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A Courthouse Moment: ‘Stuff we have to deal with every day’

At 8:53 a.m., a short, ragged line forms on the plaza of the Durham County Courthouse. Retractable ropes funnel arrivals toward the single entrance — a set of heavy metal doors reinforced with bolt-like cylinders. Three sheriff deputies stand guard on this sunny morning holding clipboards stacked with the day’s docket.

To reduce potential COVID-19 exposures, the deputies limit entry. On the docket? In. Victim? In. Witness? Wait outside until the judge calls your case.

Strict COVID-19 policies have remained consistent throughout the pandemic, reports Corporal Denon Gray, one of the three deputies who regularly guard the doors. Masks are required, and deputies conduct temperature checks. One by one, those in line are either waved through or turned away. 

We often imagine courtrooms, with their stately grandeur and mahogany benches, as the backdrop for our legal system’s most fraught moments. But the drama begins at these doors, through which every witness and relative, victim and offender,  guilty and innocent, pass each day. “Any issues out in the neighborhood or in the streets,’’ Gray says, “sooner or later it will make its way here.”

The ritual begins as usual. 

“What are you here for today?” says Deputy James Zagardo to the next person in line. “What’s your last name?”

 He pages through the docket to find the name.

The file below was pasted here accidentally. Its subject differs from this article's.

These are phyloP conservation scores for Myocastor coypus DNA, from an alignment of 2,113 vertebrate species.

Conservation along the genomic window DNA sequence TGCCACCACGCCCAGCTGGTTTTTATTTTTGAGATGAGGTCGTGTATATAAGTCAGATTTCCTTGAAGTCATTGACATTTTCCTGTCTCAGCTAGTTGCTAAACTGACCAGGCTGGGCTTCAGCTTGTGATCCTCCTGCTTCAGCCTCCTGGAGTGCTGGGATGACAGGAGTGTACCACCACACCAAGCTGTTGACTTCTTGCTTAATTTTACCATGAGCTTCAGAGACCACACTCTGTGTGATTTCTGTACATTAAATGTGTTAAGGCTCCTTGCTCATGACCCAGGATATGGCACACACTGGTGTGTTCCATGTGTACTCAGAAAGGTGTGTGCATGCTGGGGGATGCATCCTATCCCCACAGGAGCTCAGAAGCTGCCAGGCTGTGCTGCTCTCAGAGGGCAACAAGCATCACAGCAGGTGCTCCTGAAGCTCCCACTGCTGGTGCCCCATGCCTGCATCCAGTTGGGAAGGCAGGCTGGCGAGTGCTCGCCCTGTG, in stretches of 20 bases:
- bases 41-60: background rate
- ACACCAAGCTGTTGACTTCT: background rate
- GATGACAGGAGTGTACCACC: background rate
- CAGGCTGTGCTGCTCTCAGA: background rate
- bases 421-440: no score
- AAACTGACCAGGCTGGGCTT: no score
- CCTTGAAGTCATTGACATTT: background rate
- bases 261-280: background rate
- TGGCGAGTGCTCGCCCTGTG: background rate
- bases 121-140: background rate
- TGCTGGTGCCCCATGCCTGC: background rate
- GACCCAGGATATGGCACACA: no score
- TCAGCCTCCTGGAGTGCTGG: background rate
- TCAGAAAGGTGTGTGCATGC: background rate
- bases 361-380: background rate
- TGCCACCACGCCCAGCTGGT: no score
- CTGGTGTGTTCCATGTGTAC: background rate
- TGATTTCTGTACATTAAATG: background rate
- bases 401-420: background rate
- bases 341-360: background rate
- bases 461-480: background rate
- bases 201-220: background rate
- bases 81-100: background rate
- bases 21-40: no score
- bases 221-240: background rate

And finally: “Have you been sick or around anyone with COVID-19 in the last two weeks?” 

A woman’s scream pierces the air.  

Gray pauses and peers past the concrete column in search of the source. After a moment of quiet, the interrogations rev up again. Then another angry scream, now clearly coming from a middle-aged woman emerging from the courthouse. 

Her bright purple hair only makes her more conspicuous as she pushes a shimmery purple walker out of the building. With a shout, she summons an older woman seated quietly on the bench outside.

“I’m going home!” she yells at the older woman standing a few feet in front of her. “Everything I own is ruined because of you!” 

In a rage, she throws items from her bag at the older woman’s feet. The older woman stands feebly, attempting to calm her purple-haired companion.

Those in the queue rubberneck momentarily, but the line quickly resumes its churn. “This is the stuff we have to deal with every day,” Gray says. 

Attorneys greet the deputies with a friendly nod and are whisked past, like courthouse VIPs skipping the bouncers. Some women click up in heels, others in biker shorts. One man swelters in a three-piece suit, while another dons a Grateful Dead T-shirt. 

At 9:10 a.m., two young men approach the deputies. The first, who is there to appear in court, wears a white polo tucked into torn black jeans. His companion, not attempting to impress, wears a looser green shirt with old blue jeans. 

After quietly stating his business to Zagardo, the man in white moves toward the doors. The man in green, meanwhile, waits outside. 

As the man in white is nearly through the door, Zagardo shouts, “Do you think you are going to be getting incarcerated [today]?”

The words fall with a thud. 

The man in white shrugs: “They said it was a possibility.”

The three men stand frozen. Their simple bureaucratic encounter has quickly become a farewell. 

Zagardo reassures the man in white that he will have the opportunity to contact his friend again. The deputy keeps looking back and forth between the two.

The friends stare at each other, silent. Zagardo offers, “I mean, if you want to give him property now just in case…” 

After pondering for a moment, the man in white utters a quiet, “No.”  

These doors will see no emotional goodbye today. 

 

Grace Abels
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